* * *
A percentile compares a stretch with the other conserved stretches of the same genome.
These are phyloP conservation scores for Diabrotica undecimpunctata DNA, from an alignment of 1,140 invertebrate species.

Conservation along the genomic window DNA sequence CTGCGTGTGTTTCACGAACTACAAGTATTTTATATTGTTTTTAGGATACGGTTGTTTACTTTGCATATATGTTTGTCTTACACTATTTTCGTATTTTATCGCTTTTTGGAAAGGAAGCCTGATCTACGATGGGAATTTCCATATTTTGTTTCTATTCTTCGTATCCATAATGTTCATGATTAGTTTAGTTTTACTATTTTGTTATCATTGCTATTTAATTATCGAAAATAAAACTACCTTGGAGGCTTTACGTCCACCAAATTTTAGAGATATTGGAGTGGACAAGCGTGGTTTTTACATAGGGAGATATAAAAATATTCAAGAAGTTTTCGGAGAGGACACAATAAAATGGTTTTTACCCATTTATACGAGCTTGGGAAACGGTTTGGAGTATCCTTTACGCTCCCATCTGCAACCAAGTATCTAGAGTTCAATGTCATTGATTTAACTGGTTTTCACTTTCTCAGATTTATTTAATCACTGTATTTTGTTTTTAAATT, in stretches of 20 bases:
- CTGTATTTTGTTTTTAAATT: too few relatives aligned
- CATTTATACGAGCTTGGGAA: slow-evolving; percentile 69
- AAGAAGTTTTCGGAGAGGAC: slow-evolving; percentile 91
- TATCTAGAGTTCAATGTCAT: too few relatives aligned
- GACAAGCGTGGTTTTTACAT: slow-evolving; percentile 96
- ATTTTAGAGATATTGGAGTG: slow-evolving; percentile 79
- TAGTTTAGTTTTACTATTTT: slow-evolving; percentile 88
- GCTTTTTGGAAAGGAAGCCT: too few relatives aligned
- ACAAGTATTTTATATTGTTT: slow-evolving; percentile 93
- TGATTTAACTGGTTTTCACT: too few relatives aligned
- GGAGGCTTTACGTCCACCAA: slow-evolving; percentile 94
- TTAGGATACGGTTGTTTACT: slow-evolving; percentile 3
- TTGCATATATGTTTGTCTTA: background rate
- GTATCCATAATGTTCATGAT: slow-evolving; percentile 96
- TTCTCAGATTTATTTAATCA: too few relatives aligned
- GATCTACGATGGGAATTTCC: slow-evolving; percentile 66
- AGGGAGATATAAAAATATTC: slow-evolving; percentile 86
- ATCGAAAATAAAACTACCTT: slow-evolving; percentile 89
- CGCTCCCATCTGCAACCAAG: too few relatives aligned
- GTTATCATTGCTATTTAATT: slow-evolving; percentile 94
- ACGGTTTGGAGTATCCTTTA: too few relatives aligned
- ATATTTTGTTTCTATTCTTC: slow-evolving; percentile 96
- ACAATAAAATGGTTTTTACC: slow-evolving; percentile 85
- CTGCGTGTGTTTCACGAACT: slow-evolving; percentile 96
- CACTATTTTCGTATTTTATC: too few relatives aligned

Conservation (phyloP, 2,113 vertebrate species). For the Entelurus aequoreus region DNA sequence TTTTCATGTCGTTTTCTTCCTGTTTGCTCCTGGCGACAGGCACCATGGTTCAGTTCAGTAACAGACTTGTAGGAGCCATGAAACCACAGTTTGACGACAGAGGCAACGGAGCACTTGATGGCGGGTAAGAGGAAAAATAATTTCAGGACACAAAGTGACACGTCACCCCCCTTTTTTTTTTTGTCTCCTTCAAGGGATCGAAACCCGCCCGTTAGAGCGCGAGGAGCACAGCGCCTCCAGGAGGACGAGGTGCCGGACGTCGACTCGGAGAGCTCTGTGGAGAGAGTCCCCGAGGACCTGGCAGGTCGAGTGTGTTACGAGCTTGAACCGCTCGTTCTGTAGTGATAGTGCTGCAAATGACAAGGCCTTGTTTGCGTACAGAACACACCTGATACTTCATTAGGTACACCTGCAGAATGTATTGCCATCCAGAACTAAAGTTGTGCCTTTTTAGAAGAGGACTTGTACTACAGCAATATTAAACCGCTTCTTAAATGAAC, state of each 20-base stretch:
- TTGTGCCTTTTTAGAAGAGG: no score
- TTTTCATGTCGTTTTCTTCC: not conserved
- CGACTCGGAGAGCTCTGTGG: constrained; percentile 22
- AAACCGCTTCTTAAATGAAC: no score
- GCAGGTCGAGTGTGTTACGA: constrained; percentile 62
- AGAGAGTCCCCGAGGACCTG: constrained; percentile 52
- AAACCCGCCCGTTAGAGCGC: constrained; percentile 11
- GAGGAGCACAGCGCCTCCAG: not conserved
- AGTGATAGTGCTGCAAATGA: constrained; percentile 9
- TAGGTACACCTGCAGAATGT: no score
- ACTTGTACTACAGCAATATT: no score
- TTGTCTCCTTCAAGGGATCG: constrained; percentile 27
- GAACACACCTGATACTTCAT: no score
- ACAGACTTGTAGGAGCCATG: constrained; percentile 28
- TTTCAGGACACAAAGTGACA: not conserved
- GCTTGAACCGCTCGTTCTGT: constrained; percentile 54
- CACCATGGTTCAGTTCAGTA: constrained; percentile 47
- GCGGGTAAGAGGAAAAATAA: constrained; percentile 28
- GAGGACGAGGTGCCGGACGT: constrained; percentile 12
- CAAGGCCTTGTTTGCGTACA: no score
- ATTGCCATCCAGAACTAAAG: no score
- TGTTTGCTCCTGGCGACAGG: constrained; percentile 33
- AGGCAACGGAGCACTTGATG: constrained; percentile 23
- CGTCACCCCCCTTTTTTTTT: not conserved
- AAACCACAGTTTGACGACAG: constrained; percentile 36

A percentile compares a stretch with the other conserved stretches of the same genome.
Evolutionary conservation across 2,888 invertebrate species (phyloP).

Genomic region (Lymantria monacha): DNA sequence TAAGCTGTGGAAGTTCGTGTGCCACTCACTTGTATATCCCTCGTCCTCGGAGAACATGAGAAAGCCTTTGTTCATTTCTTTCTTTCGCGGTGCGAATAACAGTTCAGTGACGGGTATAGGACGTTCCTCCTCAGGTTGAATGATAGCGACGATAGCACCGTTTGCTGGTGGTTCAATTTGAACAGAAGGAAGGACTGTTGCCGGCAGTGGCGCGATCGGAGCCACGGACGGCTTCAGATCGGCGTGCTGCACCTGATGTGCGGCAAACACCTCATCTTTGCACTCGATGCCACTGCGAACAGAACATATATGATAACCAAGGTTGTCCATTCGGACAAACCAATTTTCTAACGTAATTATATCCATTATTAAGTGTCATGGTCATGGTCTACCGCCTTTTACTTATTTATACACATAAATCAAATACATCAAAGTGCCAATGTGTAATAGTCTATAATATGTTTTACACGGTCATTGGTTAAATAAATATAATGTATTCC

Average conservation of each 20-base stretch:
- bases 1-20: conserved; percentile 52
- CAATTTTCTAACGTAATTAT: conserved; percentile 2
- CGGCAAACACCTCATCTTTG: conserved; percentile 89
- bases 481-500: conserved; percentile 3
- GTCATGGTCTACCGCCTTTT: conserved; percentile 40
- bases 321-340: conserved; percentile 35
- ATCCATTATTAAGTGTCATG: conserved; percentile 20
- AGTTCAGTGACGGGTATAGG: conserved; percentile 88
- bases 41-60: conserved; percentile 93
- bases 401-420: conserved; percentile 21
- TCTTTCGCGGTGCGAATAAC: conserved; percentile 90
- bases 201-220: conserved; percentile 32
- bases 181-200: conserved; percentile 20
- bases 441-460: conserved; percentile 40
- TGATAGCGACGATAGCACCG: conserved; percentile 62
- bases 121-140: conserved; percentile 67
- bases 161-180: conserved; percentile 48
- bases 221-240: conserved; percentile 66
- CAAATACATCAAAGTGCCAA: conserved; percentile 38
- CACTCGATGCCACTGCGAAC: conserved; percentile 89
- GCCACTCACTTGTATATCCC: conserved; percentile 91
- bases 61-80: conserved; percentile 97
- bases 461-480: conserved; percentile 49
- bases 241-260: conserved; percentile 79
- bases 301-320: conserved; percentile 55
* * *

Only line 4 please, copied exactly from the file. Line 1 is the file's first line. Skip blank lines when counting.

- CTGTATTTTGTTTTTAAATT: too few relatives aligned